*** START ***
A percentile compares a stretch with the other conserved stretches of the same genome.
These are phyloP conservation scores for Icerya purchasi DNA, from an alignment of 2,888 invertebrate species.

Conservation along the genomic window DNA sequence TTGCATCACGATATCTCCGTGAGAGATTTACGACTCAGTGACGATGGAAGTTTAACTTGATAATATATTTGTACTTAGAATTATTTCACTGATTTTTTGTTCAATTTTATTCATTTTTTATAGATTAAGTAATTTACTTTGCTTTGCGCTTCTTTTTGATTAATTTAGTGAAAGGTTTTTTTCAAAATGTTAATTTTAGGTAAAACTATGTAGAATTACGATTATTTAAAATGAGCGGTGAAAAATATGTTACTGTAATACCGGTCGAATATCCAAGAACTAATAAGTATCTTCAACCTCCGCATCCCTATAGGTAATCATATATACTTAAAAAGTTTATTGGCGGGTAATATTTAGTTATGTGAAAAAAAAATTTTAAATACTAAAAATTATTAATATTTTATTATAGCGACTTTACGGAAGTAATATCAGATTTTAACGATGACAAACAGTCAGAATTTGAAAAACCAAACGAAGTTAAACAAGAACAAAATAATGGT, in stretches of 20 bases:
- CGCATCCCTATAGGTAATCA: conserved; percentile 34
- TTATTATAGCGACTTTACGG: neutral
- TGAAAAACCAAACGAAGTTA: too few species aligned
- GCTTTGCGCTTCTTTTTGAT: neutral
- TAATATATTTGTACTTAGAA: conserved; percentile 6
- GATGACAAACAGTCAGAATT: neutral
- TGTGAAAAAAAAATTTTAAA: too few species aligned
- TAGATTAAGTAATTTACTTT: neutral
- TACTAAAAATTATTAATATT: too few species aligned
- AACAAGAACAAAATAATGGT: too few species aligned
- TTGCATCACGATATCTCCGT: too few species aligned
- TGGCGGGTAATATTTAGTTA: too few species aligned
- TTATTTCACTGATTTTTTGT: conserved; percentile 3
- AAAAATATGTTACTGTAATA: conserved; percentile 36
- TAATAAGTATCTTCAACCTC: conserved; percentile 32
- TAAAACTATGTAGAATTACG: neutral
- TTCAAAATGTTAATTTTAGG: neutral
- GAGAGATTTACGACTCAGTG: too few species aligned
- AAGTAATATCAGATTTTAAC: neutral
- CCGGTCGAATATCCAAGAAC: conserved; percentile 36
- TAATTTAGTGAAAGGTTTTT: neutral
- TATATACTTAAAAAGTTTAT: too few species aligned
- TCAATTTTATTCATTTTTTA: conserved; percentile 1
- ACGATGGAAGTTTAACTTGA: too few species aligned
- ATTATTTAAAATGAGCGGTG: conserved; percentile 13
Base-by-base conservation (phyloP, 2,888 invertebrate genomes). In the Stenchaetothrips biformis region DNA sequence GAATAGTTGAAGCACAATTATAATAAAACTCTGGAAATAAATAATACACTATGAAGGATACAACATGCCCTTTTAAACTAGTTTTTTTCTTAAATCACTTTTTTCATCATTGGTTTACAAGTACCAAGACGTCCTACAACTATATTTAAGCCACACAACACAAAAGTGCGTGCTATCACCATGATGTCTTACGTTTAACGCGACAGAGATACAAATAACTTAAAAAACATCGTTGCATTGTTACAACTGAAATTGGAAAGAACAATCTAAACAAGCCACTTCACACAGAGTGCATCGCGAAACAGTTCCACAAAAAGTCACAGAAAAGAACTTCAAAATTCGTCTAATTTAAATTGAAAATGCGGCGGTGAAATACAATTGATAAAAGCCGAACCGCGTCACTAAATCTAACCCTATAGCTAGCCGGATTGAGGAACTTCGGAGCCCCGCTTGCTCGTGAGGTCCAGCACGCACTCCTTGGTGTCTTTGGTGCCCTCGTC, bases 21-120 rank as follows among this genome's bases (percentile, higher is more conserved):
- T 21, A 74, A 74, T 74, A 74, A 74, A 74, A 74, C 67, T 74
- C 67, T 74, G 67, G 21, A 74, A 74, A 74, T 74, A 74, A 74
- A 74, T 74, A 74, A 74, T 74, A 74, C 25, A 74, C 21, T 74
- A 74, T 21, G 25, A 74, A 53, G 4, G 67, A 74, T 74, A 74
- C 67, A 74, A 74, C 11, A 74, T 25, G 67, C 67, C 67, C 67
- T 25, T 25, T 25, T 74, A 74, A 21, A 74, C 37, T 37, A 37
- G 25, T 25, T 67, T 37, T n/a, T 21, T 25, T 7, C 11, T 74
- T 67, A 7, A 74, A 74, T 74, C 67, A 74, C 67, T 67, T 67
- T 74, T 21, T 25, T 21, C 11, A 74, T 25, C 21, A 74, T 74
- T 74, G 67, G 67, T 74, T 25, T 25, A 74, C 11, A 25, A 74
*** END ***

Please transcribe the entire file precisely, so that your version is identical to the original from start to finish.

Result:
A percentile compares a stretch with the other conserved stretches of the same genome.
These are phyloP conservation scores for Icerya purchasi DNA, from an alignment of 2,888 invertebrate species.

Conservation along the genomic window DNA sequence TTGCATCACGATATCTCCGTGAGAGATTTACGACTCAGTGACGATGGAAGTTTAACTTGATAATATATTTGTACTTAGAATTATTTCACTGATTTTTTGTTCAATTTTATTCATTTTTTATAGATTAAGTAATTTACTTTGCTTTGCGCTTCTTTTTGATTAATTTAGTGAAAGGTTTTTTTCAAAATGTTAATTTTAGGTAAAACTATGTAGAATTACGATTATTTAAAATGAGCGGTGAAAAATATGTTACTGTAATACCGGTCGAATATCCAAGAACTAATAAGTATCTTCAACCTCCGCATCCCTATAGGTAATCATATATACTTAAAAAGTTTATTGGCGGGTAATATTTAGTTATGTGAAAAAAAAATTTTAAATACTAAAAATTATTAATATTTTATTATAGCGACTTTACGGAAGTAATATCAGATTTTAACGATGACAAACAGTCAGAATTTGAAAAACCAAACGAAGTTAAACAAGAACAAAATAATGGT, in stretches of 20 bases:
- CGCATCCCTATAGGTAATCA: conserved; percentile 34
- TTATTATAGCGACTTTACGG: neutral
- TGAAAAACCAAACGAAGTTA: too few species aligned
- GCTTTGCGCTTCTTTTTGAT: neutral
- TAATATATTTGTACTTAGAA: conserved; percentile 6
- GATGACAAACAGTCAGAATT: neutral
- TGTGAAAAAAAAATTTTAAA: too few species aligned
- TAGATTAAGTAATTTACTTT: neutral
- TACTAAAAATTATTAATATT: too few species aligned
- AACAAGAACAAAATAATGGT: too few species aligned
- TTGCATCACGATATCTCCGT: too few species aligned
- TGGCGGGTAATATTTAGTTA: too few species aligned
- TTATTTCACTGATTTTTTGT: conserved; percentile 3
- AAAAATATGTTACTGTAATA: conserved; percentile 36
- TAATAAGTATCTTCAACCTC: conserved; percentile 32
- TAAAACTATGTAGAATTACG: neutral
- TTCAAAATGTTAATTTTAGG: neutral
- GAGAGATTTACGACTCAGTG: too few species aligned
- AAGTAATATCAGATTTTAAC: neutral
- CCGGTCGAATATCCAAGAAC: conserved; percentile 36
- TAATTTAGTGAAAGGTTTTT: neutral
- TATATACTTAAAAAGTTTAT: too few species aligned
- TCAATTTTATTCATTTTTTA: conserved; percentile 1
- ACGATGGAAGTTTAACTTGA: too few species aligned
- ATTATTTAAAATGAGCGGTG: conserved; percentile 13
Base-by-base conservation (phyloP, 2,888 invertebrate genomes). In the Stenchaetothrips biformis region DNA sequence GAATAGTTGAAGCACAATTATAATAAAACTCTGGAAATAAATAATACACTATGAAGGATACAACATGCCCTTTTAAACTAGTTTTTTTCTTAAATCACTTTTTTCATCATTGGTTTACAAGTACCAAGACGTCCTACAACTATATTTAAGCCACACAACACAAAAGTGCGTGCTATCACCATGATGTCTTACGTTTAACGCGACAGAGATACAAATAACTTAAAAAACATCGTTGCATTGTTACAACTGAAATTGGAAAGAACAATCTAAACAAGCCACTTCACACAGAGTGCATCGCGAAACAGTTCCACAAAAAGTCACAGAAAAGAACTTCAAAATTCGTCTAATTTAAATTGAAAATGCGGCGGTGAAATACAATTGATAAAAGCCGAACCGCGTCACTAAATCTAACCCTATAGCTAGCCGGATTGAGGAACTTCGGAGCCCCGCTTGCTCGTGAGGTCCAGCACGCACTCCTTGGTGTCTTTGGTGCCCTCGTC, bases 21-120 rank as follows among this genome's bases (percentile, higher is more conserved):
- T 21, A 74, A 74, T 74, A 74, A 74, A 74, A 74, C 67, T 74
- C 67, T 74, G 67, G 21, A 74, A 74, A 74, T 74, A 74, A 74
- A 74, T 74, A 74, A 74, T 74, A 74, C 25, A 74, C 21, T 74
- A 74, T 21, G 25, A 74, A 53, G 4, G 67, A 74, T 74, A 74
- C 67, A 74, A 74, C 11, A 74, T 25, G 67, C 67, C 67, C 67
- T 25, T 25, T 25, T 74, A 74, A 21, A 74, C 37, T 37, A 37
- G 25, T 25, T 67, T 37, T n/a, T 21, T 25, T 7, C 11, T 74
- T 67, A 7, A 74, A 74, T 74, C 67, A 74, C 67, T 67, T 67
- T 74, T 21, T 25, T 21, C 11, A 74, T 25, C 21, A 74, T 74
- T 74, G 67, G 67, T 74, T 25, T 25, A 74, C 11, A 25, A 74